Admittedly, though, Out-of-Kilter and Disastrous Christmases have, in more recent years, been supplanted by the HOUSE BEAUTIFUL / EMERIL LEGASSE CHRISTMAS – or they should be, imply TV specials, magazine features and lavish store displays.

I bought whole-heartedly into this Christmas mind-set when I was a stay-at-home Mom with young kids. What better way to brighten dreary autumn months than to stock up on Christmas fabric and join the crafters? During a several-year stretch I went from putting together gift baskets filled with homemade baking and preserves for all my neighbors one year, to renting tables at craft fairs the next, to making bathrobes or track suits for my whole little family the third, which, I guess, burned me out for I haven’t done anything that ambitious for ages. Old attitudes die hard though. Come October or November, I still find myself capitulating to the ‘should’s’ of trendy Christmas decorating and cooking with at least the token response of painting a room or buying the latest edition of Company’s Coming for Christmas.

Which brings me to my fifth type of Christmas, parts of which are found in all the others - the TRADITIONAL CHRISTMAS. Though many sing the praises of upholding tradition as a way of fostering family unity and identity, I believe one can take the keeping of Christmas traditions too far (remind me NOT to buy a bag of unshelled nuts this year - Daddy’s long gone and I’m the only other person who eats them!). It’s probably this self-imposed aspect of Christmas, more than any other, that makes the holiday season ahead look duty-heavy to me.

However, it’s hard to face the ‘must-do’s’ on one’s Christmas tradition list with Wite-Out in hand. So yearly I engage in a self-debate that goes something like: if I don’t write the Christmas letter, there will be a gap in our family’s history; maybe if I mail-order all the gifts I’ll be able to withstand the pressure of Christmas marketing; but it doesn’t feel like Christmas without shortbread and Nanaimo bars (even though the kids complain of zits and the elders have bulges over waistbands).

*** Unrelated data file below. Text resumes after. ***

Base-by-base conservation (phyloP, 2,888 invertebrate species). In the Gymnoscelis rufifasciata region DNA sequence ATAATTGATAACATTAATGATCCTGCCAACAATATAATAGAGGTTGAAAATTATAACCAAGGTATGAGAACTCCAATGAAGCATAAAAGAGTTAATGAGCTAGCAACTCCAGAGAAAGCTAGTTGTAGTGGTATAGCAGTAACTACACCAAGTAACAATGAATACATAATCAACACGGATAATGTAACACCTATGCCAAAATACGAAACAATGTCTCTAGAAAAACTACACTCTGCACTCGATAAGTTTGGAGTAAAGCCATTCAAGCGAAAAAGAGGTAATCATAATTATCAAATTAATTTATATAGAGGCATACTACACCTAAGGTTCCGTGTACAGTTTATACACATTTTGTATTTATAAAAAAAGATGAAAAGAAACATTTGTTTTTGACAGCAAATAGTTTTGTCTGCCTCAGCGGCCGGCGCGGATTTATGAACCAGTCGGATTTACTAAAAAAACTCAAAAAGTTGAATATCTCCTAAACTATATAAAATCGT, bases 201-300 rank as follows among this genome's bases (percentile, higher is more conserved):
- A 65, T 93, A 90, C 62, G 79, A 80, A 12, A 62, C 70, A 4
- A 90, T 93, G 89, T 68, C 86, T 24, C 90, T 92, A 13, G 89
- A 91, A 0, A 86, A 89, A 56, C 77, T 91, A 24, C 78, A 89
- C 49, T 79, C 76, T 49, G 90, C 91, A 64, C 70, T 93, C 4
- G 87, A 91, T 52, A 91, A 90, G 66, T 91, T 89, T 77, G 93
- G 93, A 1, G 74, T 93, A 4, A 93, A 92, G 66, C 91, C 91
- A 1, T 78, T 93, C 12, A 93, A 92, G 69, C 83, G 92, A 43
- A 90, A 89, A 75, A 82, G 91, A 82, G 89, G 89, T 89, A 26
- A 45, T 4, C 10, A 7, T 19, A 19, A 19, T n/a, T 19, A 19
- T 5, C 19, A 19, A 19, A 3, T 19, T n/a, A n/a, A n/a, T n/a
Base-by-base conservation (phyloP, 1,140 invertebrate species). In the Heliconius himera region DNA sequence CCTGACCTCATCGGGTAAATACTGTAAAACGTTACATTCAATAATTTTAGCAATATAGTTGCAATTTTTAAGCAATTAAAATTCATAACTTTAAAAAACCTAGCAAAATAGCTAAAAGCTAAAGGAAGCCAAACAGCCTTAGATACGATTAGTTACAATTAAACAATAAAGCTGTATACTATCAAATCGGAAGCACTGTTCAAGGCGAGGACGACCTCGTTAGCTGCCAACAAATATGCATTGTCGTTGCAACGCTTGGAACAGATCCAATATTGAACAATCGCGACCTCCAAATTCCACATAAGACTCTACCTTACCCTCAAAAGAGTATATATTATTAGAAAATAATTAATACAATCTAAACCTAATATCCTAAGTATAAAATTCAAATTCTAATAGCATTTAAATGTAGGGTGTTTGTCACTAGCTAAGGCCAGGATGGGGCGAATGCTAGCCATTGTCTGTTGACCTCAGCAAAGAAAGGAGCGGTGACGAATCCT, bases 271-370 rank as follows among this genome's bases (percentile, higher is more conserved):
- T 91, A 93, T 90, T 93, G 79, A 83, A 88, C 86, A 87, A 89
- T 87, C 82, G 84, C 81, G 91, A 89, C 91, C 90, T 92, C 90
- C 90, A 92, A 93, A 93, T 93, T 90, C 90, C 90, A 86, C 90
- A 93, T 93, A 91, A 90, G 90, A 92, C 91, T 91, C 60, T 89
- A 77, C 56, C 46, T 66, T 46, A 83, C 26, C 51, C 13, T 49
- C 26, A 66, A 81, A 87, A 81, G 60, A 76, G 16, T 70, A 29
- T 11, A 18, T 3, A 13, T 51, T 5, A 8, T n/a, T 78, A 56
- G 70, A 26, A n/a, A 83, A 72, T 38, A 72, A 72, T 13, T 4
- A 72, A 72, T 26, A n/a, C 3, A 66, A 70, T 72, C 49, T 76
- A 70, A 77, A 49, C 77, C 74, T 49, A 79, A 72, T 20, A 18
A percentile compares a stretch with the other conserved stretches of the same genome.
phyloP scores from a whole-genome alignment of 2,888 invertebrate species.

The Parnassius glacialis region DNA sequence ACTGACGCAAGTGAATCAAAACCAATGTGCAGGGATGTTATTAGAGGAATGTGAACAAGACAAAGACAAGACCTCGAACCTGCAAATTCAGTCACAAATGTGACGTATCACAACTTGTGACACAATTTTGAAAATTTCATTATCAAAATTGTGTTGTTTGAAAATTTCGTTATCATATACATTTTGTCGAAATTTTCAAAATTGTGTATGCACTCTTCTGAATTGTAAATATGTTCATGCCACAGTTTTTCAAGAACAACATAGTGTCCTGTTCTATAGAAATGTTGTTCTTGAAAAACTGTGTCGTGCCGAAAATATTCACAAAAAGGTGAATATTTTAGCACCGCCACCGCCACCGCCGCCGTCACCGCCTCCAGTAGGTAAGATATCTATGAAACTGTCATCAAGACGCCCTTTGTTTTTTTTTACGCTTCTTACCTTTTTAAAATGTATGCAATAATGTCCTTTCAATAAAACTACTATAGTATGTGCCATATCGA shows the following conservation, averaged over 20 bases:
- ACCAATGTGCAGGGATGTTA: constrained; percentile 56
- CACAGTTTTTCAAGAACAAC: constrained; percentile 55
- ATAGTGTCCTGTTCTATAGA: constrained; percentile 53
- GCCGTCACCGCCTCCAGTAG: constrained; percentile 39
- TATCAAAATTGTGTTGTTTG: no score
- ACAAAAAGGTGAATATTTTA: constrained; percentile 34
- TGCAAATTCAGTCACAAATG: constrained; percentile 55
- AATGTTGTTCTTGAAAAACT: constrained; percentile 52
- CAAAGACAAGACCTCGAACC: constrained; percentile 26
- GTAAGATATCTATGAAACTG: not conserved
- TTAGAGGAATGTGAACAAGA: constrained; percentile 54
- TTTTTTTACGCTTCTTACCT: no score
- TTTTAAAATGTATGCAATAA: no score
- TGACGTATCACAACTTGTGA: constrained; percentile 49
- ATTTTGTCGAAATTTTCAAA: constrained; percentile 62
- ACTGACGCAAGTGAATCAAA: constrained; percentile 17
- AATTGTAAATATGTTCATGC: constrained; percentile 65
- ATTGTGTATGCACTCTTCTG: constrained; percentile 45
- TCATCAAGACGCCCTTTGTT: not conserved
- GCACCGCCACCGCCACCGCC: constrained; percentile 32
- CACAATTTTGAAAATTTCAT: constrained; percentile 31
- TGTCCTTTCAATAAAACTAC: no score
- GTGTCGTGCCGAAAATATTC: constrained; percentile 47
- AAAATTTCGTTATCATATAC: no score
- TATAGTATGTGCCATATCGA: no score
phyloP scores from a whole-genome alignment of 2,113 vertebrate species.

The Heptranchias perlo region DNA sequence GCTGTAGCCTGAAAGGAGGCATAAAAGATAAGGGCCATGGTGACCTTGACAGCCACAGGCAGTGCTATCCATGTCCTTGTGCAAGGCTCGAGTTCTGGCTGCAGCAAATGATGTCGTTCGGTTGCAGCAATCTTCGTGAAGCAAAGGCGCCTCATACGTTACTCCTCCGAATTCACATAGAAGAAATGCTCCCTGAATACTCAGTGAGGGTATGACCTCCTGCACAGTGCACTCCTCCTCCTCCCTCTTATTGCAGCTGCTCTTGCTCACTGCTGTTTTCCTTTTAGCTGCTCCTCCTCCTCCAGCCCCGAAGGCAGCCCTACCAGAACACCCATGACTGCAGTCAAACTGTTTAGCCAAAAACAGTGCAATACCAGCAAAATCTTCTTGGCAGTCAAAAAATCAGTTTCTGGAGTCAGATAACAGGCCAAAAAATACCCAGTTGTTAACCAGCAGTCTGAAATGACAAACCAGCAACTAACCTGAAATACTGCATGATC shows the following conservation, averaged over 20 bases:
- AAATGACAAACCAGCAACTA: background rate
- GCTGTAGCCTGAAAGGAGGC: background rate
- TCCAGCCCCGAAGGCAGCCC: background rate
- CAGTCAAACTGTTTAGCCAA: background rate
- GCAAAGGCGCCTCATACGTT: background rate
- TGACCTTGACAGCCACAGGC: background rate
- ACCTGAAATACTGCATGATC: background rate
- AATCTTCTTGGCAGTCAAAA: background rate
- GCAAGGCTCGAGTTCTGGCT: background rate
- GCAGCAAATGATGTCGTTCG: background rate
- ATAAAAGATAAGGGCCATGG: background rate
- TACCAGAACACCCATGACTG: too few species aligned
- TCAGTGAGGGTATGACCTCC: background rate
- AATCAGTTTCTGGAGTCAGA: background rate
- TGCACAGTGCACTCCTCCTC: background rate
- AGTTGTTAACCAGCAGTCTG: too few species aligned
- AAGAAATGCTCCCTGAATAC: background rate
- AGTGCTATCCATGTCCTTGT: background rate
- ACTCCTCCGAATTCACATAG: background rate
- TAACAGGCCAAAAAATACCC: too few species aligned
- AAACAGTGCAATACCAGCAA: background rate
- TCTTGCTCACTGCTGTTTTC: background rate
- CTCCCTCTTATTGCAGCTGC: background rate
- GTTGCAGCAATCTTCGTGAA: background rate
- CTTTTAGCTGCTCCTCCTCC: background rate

So, as I face another holiday season with my hands still full of Christmas past, I wonder how do I face another season of celebration with its high expectations, its potential for disappointment and its ability to exhaust me? Do I have to throw out the old and start over again? Maybe I can do something less drastic. Maybe instead of discarding, I can use bits of all that I’ve assembled to create yet another Christmas celebration. I will call it the CAREFULLY CONSIDERED CHRISTMAS

I will tone down expectations, for I’ve learned that Christmas will never attain the glow and warmth of Old-Farm Christmases. I will pray that I have the wisdom to see the positive side of Out-of-Kilter Christmas moments, and the resilience and humor to deal with Christmas disasters. I will do my best to tune out the clamor of TV shows, shops and magazines as I press and put up the home-made muslin wreath I made in my crafting era, and trim the tree with the dear but non-color-coordinated ornaments assembled over the years. I will again re-examine our Christmas traditions in the light of our changing values and life situation, then tackle the ones I decide to keep with realism. And I will do it all with the generosity and love that God showed when He gave us Jesus that first Christmas.

In fact, now that I look at it closely - isn’t that looming shadow shaped like a tree? Where did I put the box of lights and trimmings, the Christmas CDs, the creche? Is that cinnamon I smell, and shortbread and chocolate? Mmm, I can hardly wait!